Monday, January 02, 2006

My respect for Jim

Jim was an alcoholic by the time he was 15. And a chain-smoker too. When he first told me that, I was REALLY taken aback. I could not imagine this self-respecting, 潔生自愛 of a man standing in front of me had once inflicted so much damage on his own body. But he did.

Up until that conversation, I already knew that Jim doesn't smoke nor drink. Not even a social stick. Not even a single drop. He exercises regularly, swimming distances that'll put many of us to shame. Recently, he told me his doc said his cholestoral levels was a tad high, so he has been watching his diet as well. It is certainly making a difference, for he has lost quite a few kilos and certainly look leaner and "meaner" now.

He is so comfortable with his past now that he entertained all the questions I asked him.

How did you manage to work if you're inebriated all the time?

Oh, the body only needed to keep the alcohol levels in my bloodstream above a certain level. I didn't have to drink till I was dead drunk. Just enough to keep my body happy. But it was a continuous kind of thing. I couldn't stop. I could still do my job ok. No problems.

How did you quit?

Cold turkey.

How long did it take for you to quit? I meant both "habits".

6 months for drinking. Around 2 years for smoking.

Which did you quit first?


Which was more difficult to kick?

Oh, definitely smoking. But drinking worsens the problem of smoking, so I quit drinking first. When you drink, it washes away the nicotine. That's why you see people in pubs chain smoking. They need to replace the nicotine. Then they drink more and it is washed away again. It becomes a vicious cycle. (I don't smoke, so this piece of info is entirely new to me)

Did you try other solutions when quitting drinking?

Yes. I've tried things like counselling. Those fellas aren't drinkers themselves so they don't understand the problems. They couldn't give me any solutions. At the end of the day, I just realised I have to do it myself.

So why don't you even have a small tiny drink now? Is it a fear of relapsing into old ways?

Oh no. In the inital few years after quitting, there was that fear. But after that, it was just a general feeling of disgust towards alcohol. I feel disgusted by alcohol now.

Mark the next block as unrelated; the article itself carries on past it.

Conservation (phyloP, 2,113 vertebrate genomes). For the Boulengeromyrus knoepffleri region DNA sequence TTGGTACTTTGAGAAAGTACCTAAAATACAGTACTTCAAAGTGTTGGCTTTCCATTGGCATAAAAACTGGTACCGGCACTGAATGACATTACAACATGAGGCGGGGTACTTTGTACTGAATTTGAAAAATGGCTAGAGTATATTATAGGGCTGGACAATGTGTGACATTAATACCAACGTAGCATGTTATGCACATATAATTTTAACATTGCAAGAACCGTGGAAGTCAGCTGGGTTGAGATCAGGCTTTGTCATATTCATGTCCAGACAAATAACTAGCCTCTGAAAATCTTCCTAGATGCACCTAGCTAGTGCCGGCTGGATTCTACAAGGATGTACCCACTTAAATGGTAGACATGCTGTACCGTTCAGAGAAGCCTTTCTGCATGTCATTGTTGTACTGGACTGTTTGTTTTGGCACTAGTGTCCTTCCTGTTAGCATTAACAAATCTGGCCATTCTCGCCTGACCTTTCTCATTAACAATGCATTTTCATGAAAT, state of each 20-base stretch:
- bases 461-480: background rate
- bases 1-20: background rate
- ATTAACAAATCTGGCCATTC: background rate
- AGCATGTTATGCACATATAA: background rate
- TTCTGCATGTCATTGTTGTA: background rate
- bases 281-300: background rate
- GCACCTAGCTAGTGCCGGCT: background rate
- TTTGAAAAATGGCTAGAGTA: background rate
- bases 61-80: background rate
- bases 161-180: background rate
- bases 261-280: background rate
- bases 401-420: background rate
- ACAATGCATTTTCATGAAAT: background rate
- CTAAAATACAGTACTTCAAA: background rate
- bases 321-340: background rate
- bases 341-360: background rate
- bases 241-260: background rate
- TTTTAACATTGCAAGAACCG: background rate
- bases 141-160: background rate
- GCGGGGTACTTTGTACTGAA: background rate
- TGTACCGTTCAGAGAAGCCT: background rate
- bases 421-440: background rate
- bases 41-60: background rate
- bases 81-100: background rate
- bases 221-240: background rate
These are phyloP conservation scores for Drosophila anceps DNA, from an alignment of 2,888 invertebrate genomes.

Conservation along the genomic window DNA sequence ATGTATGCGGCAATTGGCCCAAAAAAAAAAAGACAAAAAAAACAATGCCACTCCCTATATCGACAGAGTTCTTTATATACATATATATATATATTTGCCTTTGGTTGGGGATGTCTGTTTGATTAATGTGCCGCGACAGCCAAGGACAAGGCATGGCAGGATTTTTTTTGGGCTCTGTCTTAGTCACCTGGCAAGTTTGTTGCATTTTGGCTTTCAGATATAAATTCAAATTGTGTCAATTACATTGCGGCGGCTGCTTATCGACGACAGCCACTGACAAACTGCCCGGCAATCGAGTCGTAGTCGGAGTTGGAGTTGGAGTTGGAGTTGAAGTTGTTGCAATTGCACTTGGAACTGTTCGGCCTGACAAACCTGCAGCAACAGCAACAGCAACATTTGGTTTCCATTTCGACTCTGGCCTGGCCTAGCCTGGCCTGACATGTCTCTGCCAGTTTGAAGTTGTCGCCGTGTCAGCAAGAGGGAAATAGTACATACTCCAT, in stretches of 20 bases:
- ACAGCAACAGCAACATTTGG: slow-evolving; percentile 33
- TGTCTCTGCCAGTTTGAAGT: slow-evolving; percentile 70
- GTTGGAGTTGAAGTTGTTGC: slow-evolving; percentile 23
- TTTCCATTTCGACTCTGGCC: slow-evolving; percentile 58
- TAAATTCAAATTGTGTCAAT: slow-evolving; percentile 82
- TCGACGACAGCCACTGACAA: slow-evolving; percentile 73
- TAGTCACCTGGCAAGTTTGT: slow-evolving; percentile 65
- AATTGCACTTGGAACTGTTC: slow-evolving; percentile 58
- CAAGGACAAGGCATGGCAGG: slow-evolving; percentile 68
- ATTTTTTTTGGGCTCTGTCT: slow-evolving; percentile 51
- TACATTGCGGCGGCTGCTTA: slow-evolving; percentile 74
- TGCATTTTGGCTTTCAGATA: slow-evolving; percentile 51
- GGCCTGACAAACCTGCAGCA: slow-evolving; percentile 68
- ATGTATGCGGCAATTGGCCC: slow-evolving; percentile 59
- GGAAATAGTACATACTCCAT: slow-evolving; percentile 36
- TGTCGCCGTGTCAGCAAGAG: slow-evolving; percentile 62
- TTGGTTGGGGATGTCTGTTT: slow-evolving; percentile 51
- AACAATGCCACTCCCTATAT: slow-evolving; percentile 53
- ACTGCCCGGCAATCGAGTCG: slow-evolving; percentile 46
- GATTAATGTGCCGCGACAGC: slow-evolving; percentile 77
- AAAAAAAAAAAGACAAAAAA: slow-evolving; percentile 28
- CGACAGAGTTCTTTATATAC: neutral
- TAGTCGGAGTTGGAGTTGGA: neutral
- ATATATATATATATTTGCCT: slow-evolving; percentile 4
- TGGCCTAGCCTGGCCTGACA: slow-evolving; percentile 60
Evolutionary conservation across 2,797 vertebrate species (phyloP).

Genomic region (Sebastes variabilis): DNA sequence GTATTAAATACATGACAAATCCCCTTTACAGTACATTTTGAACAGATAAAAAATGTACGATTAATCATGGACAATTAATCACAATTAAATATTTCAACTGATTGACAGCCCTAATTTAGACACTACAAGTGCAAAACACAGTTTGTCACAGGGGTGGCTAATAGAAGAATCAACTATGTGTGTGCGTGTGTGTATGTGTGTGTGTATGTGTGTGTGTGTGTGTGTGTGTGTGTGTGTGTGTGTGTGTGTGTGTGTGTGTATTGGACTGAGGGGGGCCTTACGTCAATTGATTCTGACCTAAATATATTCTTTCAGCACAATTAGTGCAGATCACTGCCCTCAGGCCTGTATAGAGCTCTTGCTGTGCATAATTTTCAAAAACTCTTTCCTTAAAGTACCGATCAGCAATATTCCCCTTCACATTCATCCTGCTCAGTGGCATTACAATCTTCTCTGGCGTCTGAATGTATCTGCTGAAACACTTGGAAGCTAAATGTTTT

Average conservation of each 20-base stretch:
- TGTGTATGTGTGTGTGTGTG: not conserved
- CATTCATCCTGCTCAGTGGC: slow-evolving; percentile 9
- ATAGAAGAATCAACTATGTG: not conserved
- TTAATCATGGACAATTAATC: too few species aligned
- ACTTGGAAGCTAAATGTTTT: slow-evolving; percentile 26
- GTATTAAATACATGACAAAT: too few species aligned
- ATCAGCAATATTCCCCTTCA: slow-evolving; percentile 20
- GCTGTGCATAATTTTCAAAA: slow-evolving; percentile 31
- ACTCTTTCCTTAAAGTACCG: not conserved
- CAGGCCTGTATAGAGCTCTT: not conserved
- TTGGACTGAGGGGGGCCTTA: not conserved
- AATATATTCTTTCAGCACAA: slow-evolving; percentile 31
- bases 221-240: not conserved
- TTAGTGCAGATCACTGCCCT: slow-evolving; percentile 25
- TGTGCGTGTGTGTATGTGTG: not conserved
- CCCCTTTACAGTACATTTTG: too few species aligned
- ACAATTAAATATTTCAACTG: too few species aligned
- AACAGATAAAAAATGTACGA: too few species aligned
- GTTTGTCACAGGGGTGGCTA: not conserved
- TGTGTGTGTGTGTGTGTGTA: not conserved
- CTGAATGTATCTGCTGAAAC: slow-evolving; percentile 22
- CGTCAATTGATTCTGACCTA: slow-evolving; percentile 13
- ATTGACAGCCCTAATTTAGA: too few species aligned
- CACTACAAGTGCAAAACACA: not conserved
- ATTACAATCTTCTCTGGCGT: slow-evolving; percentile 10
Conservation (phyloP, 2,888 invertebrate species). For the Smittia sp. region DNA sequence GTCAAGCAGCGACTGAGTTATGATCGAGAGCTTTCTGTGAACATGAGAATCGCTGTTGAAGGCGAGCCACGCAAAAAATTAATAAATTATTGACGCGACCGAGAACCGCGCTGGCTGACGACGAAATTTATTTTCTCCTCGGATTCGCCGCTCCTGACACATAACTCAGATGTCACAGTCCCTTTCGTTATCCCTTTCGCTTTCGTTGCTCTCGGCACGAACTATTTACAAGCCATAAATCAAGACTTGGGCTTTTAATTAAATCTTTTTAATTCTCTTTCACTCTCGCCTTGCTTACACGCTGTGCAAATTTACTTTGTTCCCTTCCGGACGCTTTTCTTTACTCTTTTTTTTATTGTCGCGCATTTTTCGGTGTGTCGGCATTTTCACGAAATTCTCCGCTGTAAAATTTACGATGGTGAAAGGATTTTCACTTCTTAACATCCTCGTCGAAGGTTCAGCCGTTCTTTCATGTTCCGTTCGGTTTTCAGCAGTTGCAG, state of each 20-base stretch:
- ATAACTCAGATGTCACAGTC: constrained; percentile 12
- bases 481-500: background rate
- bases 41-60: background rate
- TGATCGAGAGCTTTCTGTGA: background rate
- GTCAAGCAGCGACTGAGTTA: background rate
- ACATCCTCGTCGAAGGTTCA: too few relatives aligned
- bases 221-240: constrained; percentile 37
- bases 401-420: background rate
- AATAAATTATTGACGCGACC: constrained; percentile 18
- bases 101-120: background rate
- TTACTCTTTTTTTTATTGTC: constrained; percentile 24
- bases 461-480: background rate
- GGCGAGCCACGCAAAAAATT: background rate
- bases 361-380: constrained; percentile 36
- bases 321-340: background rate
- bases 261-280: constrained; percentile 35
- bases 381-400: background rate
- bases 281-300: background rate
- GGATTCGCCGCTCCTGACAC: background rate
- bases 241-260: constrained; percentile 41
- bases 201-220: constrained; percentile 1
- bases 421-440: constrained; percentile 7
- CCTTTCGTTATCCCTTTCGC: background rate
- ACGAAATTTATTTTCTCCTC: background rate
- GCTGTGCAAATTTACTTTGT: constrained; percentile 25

So you were an alcoholic and smoker for like 20 years?

Yes, before I told myself enough is enough. I've come to realise that we need to love ourselves first before we can love the people around us. It took me quite some time to figure that one out but at least I figured it out in the end.

Jim, I've always respected you as a person, but after this conversation, I'm going to be respecting you even more.

*Big Grin* from him.

Akan Datang: Torch Light (part 4)

88 days to go.

P.S. This post is NOT a dig at smokers and/or drinkers. But if it acts as a catalyst or provides encouragement for even just one reader to quit, I'll be elated.


Blogger ChroniclesofChaos said...

I sometimes feel that quitting smoking is easy, provided you have found the reason that motivates.

Arguably, it is the same with drug addiction or any other addiction, finding the reason to stop.

I am still searching for the reason to compel me to just wake up one day and say "Enough!"

Mon Jan 02, 02:33:00 pm 2006  
Blogger Acey Deucey said...

Well, when you do, come back to this post and put in a comment. I want to share the happiness of that day with you.

And thanks for dropping by.

Mon Jan 02, 02:43:00 pm 2006  

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